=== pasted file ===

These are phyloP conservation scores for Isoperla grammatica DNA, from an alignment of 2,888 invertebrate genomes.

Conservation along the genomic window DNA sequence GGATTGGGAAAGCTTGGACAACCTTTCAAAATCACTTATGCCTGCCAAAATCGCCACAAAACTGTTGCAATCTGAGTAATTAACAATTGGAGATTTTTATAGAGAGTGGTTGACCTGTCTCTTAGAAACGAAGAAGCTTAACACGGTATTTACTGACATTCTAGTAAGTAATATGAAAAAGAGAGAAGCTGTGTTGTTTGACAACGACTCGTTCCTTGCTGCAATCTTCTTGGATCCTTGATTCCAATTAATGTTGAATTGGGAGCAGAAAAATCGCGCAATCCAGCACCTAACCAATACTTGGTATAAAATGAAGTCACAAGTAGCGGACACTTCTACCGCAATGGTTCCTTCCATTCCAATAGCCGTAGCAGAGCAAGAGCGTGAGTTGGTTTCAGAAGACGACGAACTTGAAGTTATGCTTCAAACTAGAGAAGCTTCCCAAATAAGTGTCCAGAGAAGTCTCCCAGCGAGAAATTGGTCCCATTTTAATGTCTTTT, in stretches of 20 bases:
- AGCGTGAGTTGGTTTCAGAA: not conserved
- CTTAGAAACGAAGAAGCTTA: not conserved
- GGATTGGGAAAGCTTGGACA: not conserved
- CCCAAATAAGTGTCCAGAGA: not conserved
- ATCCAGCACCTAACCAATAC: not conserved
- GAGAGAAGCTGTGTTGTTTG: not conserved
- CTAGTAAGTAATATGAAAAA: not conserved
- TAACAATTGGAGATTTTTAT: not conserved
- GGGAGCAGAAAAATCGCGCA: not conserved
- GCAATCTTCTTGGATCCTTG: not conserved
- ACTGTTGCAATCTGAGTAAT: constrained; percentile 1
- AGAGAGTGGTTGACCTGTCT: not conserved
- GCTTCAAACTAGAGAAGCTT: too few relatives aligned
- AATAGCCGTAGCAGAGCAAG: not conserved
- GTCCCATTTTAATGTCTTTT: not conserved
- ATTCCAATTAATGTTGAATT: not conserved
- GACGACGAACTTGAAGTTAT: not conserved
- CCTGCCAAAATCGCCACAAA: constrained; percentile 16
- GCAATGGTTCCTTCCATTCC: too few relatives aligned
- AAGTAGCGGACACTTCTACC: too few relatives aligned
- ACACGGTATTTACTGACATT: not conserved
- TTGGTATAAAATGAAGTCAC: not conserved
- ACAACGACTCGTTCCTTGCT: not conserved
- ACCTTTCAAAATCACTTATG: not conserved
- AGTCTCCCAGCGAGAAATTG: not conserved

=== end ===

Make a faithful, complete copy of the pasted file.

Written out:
These are phyloP conservation scores for Isoperla grammatica DNA, from an alignment of 2,888 invertebrate genomes.

Conservation along the genomic window DNA sequence GGATTGGGAAAGCTTGGACAACCTTTCAAAATCACTTATGCCTGCCAAAATCGCCACAAAACTGTTGCAATCTGAGTAATTAACAATTGGAGATTTTTATAGAGAGTGGTTGACCTGTCTCTTAGAAACGAAGAAGCTTAACACGGTATTTACTGACATTCTAGTAAGTAATATGAAAAAGAGAGAAGCTGTGTTGTTTGACAACGACTCGTTCCTTGCTGCAATCTTCTTGGATCCTTGATTCCAATTAATGTTGAATTGGGAGCAGAAAAATCGCGCAATCCAGCACCTAACCAATACTTGGTATAAAATGAAGTCACAAGTAGCGGACACTTCTACCGCAATGGTTCCTTCCATTCCAATAGCCGTAGCAGAGCAAGAGCGTGAGTTGGTTTCAGAAGACGACGAACTTGAAGTTATGCTTCAAACTAGAGAAGCTTCCCAAATAAGTGTCCAGAGAAGTCTCCCAGCGAGAAATTGGTCCCATTTTAATGTCTTTT, in stretches of 20 bases:
- AGCGTGAGTTGGTTTCAGAA: not conserved
- CTTAGAAACGAAGAAGCTTA: not conserved
- GGATTGGGAAAGCTTGGACA: not conserved
- CCCAAATAAGTGTCCAGAGA: not conserved
- ATCCAGCACCTAACCAATAC: not conserved
- GAGAGAAGCTGTGTTGTTTG: not conserved
- CTAGTAAGTAATATGAAAAA: not conserved
- TAACAATTGGAGATTTTTAT: not conserved
- GGGAGCAGAAAAATCGCGCA: not conserved
- GCAATCTTCTTGGATCCTTG: not conserved
- ACTGTTGCAATCTGAGTAAT: constrained; percentile 1
- AGAGAGTGGTTGACCTGTCT: not conserved
- GCTTCAAACTAGAGAAGCTT: too few relatives aligned
- AATAGCCGTAGCAGAGCAAG: not conserved
- GTCCCATTTTAATGTCTTTT: not conserved
- ATTCCAATTAATGTTGAATT: not conserved
- GACGACGAACTTGAAGTTAT: not conserved
- CCTGCCAAAATCGCCACAAA: constrained; percentile 16
- GCAATGGTTCCTTCCATTCC: too few relatives aligned
- AAGTAGCGGACACTTCTACC: too few relatives aligned
- ACACGGTATTTACTGACATT: not conserved
- TTGGTATAAAATGAAGTCAC: not conserved
- ACAACGACTCGTTCCTTGCT: not conserved
- ACCTTTCAAAATCACTTATG: not conserved
- AGTCTCCCAGCGAGAAATTG: not conserved